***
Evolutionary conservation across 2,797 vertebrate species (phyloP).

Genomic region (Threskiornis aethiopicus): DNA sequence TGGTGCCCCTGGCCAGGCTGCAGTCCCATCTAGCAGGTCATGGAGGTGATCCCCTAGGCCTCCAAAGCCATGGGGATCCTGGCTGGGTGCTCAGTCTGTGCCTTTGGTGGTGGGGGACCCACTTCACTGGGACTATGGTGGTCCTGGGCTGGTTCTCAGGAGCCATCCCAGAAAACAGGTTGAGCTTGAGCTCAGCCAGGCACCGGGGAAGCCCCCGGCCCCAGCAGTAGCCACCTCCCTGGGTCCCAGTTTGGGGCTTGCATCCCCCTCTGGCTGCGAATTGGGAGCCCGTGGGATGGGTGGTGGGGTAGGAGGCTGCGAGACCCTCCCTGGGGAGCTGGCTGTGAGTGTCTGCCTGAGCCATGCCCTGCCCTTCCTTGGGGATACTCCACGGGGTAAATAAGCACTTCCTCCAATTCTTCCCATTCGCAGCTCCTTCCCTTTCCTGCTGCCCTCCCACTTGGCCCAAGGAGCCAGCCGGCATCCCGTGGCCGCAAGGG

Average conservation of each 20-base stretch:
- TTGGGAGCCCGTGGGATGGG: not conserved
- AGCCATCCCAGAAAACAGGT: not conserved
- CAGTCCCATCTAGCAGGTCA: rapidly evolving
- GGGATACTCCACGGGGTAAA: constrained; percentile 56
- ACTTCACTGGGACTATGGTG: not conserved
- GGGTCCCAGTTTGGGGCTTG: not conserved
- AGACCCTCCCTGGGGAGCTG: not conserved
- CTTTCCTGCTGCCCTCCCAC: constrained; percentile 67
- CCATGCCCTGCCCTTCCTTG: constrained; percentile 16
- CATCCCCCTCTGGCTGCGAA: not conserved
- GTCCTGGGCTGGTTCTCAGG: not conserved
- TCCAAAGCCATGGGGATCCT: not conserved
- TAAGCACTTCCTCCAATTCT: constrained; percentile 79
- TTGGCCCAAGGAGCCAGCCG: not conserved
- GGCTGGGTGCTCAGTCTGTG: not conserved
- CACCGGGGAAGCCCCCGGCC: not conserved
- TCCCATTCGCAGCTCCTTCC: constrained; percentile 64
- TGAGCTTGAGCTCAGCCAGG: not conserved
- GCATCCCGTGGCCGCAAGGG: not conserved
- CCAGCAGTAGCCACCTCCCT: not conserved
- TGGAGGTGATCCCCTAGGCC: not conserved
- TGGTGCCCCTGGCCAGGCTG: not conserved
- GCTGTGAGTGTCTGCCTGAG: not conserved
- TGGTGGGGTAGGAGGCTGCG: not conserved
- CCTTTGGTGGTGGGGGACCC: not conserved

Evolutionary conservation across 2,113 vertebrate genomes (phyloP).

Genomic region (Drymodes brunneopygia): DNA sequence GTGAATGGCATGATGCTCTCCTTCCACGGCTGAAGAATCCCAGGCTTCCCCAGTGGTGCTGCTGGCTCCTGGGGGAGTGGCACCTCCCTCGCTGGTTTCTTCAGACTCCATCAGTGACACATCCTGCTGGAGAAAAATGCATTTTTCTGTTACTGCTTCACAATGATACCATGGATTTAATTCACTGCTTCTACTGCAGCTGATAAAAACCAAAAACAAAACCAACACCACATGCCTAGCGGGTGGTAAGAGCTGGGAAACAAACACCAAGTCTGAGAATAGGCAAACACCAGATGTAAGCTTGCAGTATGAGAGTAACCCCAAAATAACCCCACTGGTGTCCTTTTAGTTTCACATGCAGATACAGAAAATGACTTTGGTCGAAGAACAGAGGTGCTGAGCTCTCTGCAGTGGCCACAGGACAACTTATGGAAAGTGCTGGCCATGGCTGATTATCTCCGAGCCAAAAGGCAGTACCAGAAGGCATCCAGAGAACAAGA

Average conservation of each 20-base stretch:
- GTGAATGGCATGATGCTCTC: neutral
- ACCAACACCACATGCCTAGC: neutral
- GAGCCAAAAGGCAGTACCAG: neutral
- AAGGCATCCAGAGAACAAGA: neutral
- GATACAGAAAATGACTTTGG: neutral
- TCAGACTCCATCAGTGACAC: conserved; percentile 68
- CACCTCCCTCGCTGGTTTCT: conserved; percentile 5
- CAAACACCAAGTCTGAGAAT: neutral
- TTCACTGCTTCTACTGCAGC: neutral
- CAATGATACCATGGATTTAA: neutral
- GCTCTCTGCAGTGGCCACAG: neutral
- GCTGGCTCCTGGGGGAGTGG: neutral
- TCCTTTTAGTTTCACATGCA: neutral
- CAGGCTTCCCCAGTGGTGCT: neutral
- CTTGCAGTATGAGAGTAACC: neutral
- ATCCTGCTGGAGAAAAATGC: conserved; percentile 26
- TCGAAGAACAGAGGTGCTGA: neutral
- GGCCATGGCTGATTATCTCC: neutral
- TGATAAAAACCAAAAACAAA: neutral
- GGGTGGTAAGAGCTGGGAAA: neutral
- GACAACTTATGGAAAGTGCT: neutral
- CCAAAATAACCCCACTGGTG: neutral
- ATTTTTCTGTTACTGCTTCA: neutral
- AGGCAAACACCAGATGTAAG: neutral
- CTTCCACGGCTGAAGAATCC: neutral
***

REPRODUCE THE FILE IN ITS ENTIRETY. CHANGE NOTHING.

Evolutionary conservation across 2,797 vertebrate species (phyloP).

Genomic region (Threskiornis aethiopicus): DNA sequence TGGTGCCCCTGGCCAGGCTGCAGTCCCATCTAGCAGGTCATGGAGGTGATCCCCTAGGCCTCCAAAGCCATGGGGATCCTGGCTGGGTGCTCAGTCTGTGCCTTTGGTGGTGGGGGACCCACTTCACTGGGACTATGGTGGTCCTGGGCTGGTTCTCAGGAGCCATCCCAGAAAACAGGTTGAGCTTGAGCTCAGCCAGGCACCGGGGAAGCCCCCGGCCCCAGCAGTAGCCACCTCCCTGGGTCCCAGTTTGGGGCTTGCATCCCCCTCTGGCTGCGAATTGGGAGCCCGTGGGATGGGTGGTGGGGTAGGAGGCTGCGAGACCCTCCCTGGGGAGCTGGCTGTGAGTGTCTGCCTGAGCCATGCCCTGCCCTTCCTTGGGGATACTCCACGGGGTAAATAAGCACTTCCTCCAATTCTTCCCATTCGCAGCTCCTTCCCTTTCCTGCTGCCCTCCCACTTGGCCCAAGGAGCCAGCCGGCATCCCGTGGCCGCAAGGG

Average conservation of each 20-base stretch:
- TTGGGAGCCCGTGGGATGGG: not conserved
- AGCCATCCCAGAAAACAGGT: not conserved
- CAGTCCCATCTAGCAGGTCA: rapidly evolving
- GGGATACTCCACGGGGTAAA: constrained; percentile 56
- ACTTCACTGGGACTATGGTG: not conserved
- GGGTCCCAGTTTGGGGCTTG: not conserved
- AGACCCTCCCTGGGGAGCTG: not conserved
- CTTTCCTGCTGCCCTCCCAC: constrained; percentile 67
- CCATGCCCTGCCCTTCCTTG: constrained; percentile 16
- CATCCCCCTCTGGCTGCGAA: not conserved
- GTCCTGGGCTGGTTCTCAGG: not conserved
- TCCAAAGCCATGGGGATCCT: not conserved
- TAAGCACTTCCTCCAATTCT: constrained; percentile 79
- TTGGCCCAAGGAGCCAGCCG: not conserved
- GGCTGGGTGCTCAGTCTGTG: not conserved
- CACCGGGGAAGCCCCCGGCC: not conserved
- TCCCATTCGCAGCTCCTTCC: constrained; percentile 64
- TGAGCTTGAGCTCAGCCAGG: not conserved
- GCATCCCGTGGCCGCAAGGG: not conserved
- CCAGCAGTAGCCACCTCCCT: not conserved
- TGGAGGTGATCCCCTAGGCC: not conserved
- TGGTGCCCCTGGCCAGGCTG: not conserved
- GCTGTGAGTGTCTGCCTGAG: not conserved
- TGGTGGGGTAGGAGGCTGCG: not conserved
- CCTTTGGTGGTGGGGGACCC: not conserved

Evolutionary conservation across 2,113 vertebrate genomes (phyloP).

Genomic region (Drymodes brunneopygia): DNA sequence GTGAATGGCATGATGCTCTCCTTCCACGGCTGAAGAATCCCAGGCTTCCCCAGTGGTGCTGCTGGCTCCTGGGGGAGTGGCACCTCCCTCGCTGGTTTCTTCAGACTCCATCAGTGACACATCCTGCTGGAGAAAAATGCATTTTTCTGTTACTGCTTCACAATGATACCATGGATTTAATTCACTGCTTCTACTGCAGCTGATAAAAACCAAAAACAAAACCAACACCACATGCCTAGCGGGTGGTAAGAGCTGGGAAACAAACACCAAGTCTGAGAATAGGCAAACACCAGATGTAAGCTTGCAGTATGAGAGTAACCCCAAAATAACCCCACTGGTGTCCTTTTAGTTTCACATGCAGATACAGAAAATGACTTTGGTCGAAGAACAGAGGTGCTGAGCTCTCTGCAGTGGCCACAGGACAACTTATGGAAAGTGCTGGCCATGGCTGATTATCTCCGAGCCAAAAGGCAGTACCAGAAGGCATCCAGAGAACAAGA

Average conservation of each 20-base stretch:
- GTGAATGGCATGATGCTCTC: neutral
- ACCAACACCACATGCCTAGC: neutral
- GAGCCAAAAGGCAGTACCAG: neutral
- AAGGCATCCAGAGAACAAGA: neutral
- GATACAGAAAATGACTTTGG: neutral
- TCAGACTCCATCAGTGACAC: conserved; percentile 68
- CACCTCCCTCGCTGGTTTCT: conserved; percentile 5
- CAAACACCAAGTCTGAGAAT: neutral
- TTCACTGCTTCTACTGCAGC: neutral
- CAATGATACCATGGATTTAA: neutral
- GCTCTCTGCAGTGGCCACAG: neutral
- GCTGGCTCCTGGGGGAGTGG: neutral
- TCCTTTTAGTTTCACATGCA: neutral
- CAGGCTTCCCCAGTGGTGCT: neutral
- CTTGCAGTATGAGAGTAACC: neutral
- ATCCTGCTGGAGAAAAATGC: conserved; percentile 26
- TCGAAGAACAGAGGTGCTGA: neutral
- GGCCATGGCTGATTATCTCC: neutral
- TGATAAAAACCAAAAACAAA: neutral
- GGGTGGTAAGAGCTGGGAAA: neutral
- GACAACTTATGGAAAGTGCT: neutral
- CCAAAATAACCCCACTGGTG: neutral
- ATTTTTCTGTTACTGCTTCA: neutral
- AGGCAAACACCAGATGTAAG: neutral
- CTTCCACGGCTGAAGAATCC: neutral